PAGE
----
In the biochemical markers, there was no significant relationship between nutritional status and the mean of hemoglobin (P value = 0.65), hematocrit (P value = 0.46), mean corpuscular volume (MCV) (P value = 0.49), mean corpuscular hemoglobin concentration (MCHC) (P value = 0.99), fasting blood sugar (FBS) (P value = 0.84), blood urea nitrogen (BUN) (P value = 0.90), Cr (P value = 0.530), Na (P value = 0.52), and K (P value = 0.63) (Table 5).


Table 5.
Nutritional Status in Terms of Biochemical Markers

The ordinal logistic regression was performed by considering nutritional status according to the MNA as a dependent variable and living with others, income, age, gender, BMI and knowledge as independent factors. After adjusting, income had a significant relationship with malnutrition (P value < 0.001) (Table 6).


Table 6.
Variables After Ordinal Logistic Regressiona

5. Discussion


Up to the knowledge of previous articles, MNA questionnaire had not been performed on CHF patients and more articles are about older people who live in nursing homes. Authors decided to conduct this questionnaire in CHF patients because most of them were older than 65 years.


The current study aimed to assess whether MNA on elderly patients with CHF has similar results with the elderly in nursing homes or if that is usable for older people with CHF.


The results of the study were compared with those of the studies on patients who lived in nursing homes.


Among the 225 elderly recruited in the present study, most of them were male (68.4%) and 14.1% of them had malnutrition. The relationship between gender and nutritional status according to the MNA was not statistically significant. Other studies support the current study results (12-14).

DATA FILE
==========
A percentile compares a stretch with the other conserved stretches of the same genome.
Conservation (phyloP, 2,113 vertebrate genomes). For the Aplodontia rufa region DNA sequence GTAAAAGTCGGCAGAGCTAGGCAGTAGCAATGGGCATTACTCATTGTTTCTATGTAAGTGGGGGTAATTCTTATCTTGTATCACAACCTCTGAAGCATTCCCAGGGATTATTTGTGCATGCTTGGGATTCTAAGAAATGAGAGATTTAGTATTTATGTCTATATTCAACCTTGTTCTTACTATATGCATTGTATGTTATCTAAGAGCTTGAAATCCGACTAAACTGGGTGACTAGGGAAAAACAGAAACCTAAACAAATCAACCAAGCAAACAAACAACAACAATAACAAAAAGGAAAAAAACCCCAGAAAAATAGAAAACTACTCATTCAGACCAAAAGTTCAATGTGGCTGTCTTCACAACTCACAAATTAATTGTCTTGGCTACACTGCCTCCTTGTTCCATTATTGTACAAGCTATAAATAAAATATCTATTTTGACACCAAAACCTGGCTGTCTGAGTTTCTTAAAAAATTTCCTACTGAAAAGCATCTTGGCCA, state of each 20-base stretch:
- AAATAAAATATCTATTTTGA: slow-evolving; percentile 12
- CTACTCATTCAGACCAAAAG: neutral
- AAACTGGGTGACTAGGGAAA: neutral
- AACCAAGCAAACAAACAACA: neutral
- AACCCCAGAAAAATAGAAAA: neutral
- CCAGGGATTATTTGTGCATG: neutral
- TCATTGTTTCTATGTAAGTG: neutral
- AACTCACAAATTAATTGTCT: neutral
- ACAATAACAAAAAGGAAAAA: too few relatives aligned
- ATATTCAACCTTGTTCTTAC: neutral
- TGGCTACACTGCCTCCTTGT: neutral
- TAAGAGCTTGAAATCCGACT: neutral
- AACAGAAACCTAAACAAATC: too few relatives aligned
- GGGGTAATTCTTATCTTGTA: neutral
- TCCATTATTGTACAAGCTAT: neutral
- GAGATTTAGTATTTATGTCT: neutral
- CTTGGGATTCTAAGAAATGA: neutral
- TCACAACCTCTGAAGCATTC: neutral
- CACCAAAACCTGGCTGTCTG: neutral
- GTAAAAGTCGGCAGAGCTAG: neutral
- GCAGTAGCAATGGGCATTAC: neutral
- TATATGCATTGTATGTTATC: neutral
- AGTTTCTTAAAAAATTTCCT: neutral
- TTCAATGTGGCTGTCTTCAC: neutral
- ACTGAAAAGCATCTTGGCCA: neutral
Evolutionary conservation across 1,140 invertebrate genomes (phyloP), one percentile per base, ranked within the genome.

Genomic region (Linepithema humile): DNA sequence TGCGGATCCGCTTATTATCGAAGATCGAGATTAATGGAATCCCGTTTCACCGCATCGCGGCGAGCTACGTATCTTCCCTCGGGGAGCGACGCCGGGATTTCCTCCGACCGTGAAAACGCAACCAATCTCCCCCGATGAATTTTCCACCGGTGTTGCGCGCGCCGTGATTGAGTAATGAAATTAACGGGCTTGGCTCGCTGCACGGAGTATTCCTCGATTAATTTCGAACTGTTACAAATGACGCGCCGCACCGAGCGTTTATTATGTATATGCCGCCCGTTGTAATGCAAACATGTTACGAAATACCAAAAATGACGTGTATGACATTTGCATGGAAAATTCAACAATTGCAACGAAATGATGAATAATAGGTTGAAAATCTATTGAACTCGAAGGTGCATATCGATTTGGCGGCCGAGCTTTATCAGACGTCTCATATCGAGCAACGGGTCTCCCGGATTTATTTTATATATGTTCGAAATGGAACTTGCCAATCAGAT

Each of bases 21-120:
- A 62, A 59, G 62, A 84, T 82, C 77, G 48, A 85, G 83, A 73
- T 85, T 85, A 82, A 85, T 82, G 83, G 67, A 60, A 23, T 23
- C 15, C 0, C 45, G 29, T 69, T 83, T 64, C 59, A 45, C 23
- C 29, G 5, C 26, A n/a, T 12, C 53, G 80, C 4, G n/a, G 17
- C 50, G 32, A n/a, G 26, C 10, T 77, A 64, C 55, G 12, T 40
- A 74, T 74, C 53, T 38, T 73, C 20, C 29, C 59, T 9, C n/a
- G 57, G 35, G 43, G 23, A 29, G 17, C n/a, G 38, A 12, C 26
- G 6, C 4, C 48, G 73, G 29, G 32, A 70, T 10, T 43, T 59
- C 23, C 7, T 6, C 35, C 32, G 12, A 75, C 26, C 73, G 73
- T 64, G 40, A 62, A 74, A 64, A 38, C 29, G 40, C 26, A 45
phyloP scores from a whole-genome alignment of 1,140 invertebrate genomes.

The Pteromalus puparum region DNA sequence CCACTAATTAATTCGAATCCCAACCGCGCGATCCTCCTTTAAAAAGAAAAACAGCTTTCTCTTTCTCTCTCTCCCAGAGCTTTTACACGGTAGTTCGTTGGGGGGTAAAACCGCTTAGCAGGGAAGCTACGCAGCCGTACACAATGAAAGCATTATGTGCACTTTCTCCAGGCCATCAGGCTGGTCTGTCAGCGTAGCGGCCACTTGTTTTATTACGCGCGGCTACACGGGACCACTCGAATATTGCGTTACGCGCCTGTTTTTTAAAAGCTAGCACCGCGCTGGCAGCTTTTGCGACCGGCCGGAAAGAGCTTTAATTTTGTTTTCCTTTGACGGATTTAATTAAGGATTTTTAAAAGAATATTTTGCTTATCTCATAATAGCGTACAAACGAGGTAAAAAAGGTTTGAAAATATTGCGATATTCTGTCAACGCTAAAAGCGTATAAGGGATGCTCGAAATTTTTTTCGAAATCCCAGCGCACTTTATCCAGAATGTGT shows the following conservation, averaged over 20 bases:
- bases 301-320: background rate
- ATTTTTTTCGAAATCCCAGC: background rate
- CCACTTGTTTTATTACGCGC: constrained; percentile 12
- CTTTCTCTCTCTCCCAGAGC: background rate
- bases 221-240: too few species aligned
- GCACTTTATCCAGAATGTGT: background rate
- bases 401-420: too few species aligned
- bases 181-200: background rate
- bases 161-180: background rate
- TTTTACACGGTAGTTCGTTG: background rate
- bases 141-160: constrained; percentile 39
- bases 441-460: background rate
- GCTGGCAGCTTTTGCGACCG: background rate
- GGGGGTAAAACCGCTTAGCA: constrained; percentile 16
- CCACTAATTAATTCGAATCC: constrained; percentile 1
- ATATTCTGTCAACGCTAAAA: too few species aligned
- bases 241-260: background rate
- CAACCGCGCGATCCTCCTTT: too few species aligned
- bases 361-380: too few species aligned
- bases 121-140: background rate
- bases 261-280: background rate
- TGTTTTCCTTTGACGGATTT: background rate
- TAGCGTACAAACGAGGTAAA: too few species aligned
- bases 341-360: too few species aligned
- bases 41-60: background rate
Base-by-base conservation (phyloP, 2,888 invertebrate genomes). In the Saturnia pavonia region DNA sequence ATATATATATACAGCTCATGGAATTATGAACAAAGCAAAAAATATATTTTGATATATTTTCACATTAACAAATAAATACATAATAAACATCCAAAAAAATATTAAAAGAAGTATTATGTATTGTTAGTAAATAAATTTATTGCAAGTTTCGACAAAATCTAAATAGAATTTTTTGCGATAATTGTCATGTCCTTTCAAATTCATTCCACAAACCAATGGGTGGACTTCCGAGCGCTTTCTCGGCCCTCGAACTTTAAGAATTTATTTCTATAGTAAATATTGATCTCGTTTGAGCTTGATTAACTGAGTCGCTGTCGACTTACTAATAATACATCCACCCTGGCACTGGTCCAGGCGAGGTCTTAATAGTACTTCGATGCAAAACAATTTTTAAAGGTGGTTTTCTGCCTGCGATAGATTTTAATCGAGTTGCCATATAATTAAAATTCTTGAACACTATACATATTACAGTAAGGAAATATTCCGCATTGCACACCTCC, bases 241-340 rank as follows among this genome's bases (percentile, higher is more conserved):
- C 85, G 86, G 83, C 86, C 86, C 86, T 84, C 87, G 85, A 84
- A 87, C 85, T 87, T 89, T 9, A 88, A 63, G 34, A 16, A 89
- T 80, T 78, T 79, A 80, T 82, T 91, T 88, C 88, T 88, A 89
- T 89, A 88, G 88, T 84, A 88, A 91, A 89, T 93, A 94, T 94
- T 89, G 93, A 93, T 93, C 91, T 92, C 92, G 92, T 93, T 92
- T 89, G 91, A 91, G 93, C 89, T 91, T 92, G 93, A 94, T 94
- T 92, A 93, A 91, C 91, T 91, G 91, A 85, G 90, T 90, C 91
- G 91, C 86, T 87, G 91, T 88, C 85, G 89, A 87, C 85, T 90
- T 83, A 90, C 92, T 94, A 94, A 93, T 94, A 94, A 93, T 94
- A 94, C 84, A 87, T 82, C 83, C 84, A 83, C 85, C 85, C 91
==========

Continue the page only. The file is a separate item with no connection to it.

In the current study, the relationship between age and nutritional status was not significant. There is controversy between studies, since some studies support the current study results (11, 15), but another study demonstrated that age has a negative impact on nutritional status. The prevalence of malnutrition according to the MNA in patients hospitalized for medical conditions is fewer in younger patients (16).


The current study demonstrated that the BMI was significantly higher in well-nourished patients. Other studies showed that the percentage of malnutrition was related to the decreased BMI (12-14). The BMI has a direct relationship with the MNA score: the higher the BMI, the better the patient’s Nova Scotia (NS) (17).


Based on the MNA, in the understudy elderly patients with CHF, 22 (9.8%) were malnourished, 182 (80.9%) were at risk of malnutrition and 21 (9.3%) were well-nourished. In other words, 204 (90.7%) of the study population were at risk or already had malnutrition. In a study of 94 elders, 38% were at risk of malnutrition according to the MNA questioner (18). Another study on 150 elderly patients showed that 27% were at risk or had malnutrition (19). It was shown that the prevalence of malnutrition was higher in elders residing in nursing homes than that of those living in their own homes; according to the MNA, out of a total of 89 elderly patients, 7.9% were malnourished, 61.8% were undernourished and 30.3% were well-nourished, with the total MNA score standing at 21.6 (11). According to another study conducted in a nursing home, 15% were malnourished, 58% were at risk and 27% were well-nourished based on the MNA (19). A study on 192 patients showed that 25% had malnutrition and 25% were at risk (20). The difference between the results of the current study and the above mentioned studies may be due to the fact that they were performed in different countries and had dissimilar hospital durations. Furthermore, the current study sample size of patients with CHF was considerably greater than those of the studies cited previously.